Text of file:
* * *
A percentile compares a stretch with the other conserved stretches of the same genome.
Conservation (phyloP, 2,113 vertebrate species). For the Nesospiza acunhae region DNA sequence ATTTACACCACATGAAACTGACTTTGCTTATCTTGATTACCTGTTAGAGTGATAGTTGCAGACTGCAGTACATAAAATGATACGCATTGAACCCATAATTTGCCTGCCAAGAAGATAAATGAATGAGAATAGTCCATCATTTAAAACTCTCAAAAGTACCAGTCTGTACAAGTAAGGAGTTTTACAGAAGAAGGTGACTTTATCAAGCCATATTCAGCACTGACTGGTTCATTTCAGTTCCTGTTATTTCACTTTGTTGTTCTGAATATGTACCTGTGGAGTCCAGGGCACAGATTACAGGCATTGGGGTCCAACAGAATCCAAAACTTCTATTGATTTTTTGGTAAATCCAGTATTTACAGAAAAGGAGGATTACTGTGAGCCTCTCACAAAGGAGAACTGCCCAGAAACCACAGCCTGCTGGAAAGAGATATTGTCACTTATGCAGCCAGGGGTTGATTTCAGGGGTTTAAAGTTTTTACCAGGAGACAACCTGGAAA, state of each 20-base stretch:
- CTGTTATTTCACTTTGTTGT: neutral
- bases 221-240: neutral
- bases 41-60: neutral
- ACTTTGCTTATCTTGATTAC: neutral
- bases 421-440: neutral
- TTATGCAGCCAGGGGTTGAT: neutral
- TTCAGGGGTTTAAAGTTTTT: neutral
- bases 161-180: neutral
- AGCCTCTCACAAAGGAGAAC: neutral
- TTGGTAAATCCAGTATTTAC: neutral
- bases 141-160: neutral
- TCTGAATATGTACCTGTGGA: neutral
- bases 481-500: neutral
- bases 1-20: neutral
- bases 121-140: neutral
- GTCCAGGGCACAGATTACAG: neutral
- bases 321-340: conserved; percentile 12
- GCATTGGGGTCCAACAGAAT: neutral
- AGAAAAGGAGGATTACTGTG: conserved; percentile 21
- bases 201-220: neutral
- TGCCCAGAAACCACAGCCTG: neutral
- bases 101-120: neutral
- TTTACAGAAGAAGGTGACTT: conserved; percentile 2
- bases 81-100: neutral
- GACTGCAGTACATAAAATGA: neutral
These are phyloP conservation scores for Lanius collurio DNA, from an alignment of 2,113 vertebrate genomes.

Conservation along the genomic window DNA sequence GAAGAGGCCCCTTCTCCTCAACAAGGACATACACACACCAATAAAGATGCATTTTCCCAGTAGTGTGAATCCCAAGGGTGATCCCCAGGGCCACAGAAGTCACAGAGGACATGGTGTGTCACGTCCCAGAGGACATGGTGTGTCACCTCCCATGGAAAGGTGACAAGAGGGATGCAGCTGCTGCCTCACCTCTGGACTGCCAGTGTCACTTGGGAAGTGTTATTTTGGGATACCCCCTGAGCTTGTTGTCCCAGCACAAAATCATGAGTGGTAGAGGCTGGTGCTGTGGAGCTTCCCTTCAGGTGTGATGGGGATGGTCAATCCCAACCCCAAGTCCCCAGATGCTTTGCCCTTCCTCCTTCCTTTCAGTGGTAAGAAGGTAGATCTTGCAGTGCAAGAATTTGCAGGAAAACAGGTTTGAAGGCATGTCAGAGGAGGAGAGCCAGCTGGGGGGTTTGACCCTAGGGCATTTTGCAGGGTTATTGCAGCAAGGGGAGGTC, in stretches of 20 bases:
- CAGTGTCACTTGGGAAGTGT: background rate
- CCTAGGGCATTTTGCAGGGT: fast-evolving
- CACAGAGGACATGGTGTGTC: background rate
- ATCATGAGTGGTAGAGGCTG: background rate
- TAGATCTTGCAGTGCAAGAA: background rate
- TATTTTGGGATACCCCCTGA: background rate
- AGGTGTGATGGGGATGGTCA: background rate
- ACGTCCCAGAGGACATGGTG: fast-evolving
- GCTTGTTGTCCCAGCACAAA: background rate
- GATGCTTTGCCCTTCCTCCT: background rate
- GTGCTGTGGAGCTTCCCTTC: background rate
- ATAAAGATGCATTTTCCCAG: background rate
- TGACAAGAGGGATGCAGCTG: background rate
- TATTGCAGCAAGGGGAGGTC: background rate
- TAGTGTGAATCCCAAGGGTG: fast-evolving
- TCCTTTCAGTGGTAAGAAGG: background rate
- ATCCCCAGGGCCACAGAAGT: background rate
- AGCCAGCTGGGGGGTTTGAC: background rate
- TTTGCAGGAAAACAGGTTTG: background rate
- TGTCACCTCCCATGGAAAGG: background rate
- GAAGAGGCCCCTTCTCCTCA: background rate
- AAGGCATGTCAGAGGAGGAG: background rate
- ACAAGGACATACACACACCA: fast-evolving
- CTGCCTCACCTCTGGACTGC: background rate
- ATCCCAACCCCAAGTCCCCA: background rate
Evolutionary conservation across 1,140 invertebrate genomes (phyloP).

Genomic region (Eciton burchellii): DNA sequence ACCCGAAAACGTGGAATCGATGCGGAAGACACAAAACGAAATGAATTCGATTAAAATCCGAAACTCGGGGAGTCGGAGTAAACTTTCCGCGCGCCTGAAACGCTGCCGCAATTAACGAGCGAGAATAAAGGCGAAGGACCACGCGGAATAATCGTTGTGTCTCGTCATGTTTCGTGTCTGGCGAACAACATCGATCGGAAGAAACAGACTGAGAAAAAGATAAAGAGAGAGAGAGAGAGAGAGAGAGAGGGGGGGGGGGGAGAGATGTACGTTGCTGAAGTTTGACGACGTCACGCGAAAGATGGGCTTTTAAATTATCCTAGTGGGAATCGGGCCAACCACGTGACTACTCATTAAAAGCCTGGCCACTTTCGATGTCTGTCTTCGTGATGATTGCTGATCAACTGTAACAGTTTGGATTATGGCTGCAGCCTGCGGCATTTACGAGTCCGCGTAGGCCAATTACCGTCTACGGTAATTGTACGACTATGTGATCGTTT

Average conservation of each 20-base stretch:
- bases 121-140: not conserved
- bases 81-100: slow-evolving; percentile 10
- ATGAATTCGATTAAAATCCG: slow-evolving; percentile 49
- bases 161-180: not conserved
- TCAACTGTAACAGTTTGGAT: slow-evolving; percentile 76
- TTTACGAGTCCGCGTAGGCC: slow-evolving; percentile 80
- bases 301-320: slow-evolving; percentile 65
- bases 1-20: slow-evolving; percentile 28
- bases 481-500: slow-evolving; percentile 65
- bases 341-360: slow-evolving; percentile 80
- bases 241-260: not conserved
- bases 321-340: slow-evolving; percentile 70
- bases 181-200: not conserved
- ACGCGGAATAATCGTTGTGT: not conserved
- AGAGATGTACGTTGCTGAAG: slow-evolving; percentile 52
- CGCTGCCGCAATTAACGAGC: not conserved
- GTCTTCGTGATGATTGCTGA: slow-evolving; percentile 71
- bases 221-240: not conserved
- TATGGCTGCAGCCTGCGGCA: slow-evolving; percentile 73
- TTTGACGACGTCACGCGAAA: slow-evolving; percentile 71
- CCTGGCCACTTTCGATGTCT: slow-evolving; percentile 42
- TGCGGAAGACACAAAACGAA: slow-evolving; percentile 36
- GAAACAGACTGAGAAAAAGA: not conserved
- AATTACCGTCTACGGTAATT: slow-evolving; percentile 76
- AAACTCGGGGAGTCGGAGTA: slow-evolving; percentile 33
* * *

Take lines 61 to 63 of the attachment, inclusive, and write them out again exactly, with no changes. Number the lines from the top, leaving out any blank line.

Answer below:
- bases 161-180: not conserved
- TCAACTGTAACAGTTTGGAT: slow-evolving; percentile 76
- TTTACGAGTCCGCGTAGGCC: slow-evolving; percentile 80